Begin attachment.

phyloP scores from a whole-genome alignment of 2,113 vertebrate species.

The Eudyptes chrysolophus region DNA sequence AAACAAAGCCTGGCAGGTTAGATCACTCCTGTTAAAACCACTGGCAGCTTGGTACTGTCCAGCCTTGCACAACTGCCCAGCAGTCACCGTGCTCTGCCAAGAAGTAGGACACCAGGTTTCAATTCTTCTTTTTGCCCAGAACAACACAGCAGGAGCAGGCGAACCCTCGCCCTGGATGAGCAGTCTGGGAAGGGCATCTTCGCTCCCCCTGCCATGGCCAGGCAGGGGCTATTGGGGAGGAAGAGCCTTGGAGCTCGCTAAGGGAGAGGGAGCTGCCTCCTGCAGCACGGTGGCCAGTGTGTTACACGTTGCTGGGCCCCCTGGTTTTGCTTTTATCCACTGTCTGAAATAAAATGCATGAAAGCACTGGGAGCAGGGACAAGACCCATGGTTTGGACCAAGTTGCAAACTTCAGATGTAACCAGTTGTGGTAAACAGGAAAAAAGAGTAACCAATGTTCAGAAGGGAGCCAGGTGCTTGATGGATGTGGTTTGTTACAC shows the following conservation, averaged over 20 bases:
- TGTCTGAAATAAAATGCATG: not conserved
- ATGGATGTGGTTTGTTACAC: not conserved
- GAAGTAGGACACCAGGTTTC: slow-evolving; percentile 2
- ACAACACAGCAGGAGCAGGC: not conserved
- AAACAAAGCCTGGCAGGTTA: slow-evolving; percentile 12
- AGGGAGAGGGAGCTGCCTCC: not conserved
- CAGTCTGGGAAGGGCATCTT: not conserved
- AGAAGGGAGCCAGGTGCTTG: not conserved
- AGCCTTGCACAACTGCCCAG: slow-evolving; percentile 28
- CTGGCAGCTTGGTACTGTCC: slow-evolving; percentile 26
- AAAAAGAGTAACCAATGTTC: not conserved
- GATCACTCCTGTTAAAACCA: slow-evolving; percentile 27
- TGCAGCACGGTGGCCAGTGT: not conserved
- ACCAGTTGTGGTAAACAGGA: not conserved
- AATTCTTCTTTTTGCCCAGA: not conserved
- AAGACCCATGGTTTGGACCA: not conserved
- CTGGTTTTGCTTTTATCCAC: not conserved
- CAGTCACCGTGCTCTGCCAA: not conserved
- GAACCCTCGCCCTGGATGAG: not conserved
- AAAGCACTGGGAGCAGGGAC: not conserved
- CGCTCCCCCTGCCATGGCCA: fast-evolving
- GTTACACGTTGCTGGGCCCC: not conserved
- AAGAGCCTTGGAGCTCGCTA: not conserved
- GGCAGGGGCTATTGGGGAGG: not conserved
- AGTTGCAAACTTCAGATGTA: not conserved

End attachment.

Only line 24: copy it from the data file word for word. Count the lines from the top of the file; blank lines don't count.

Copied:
- GTTACACGTTGCTGGGCCCC: not conserved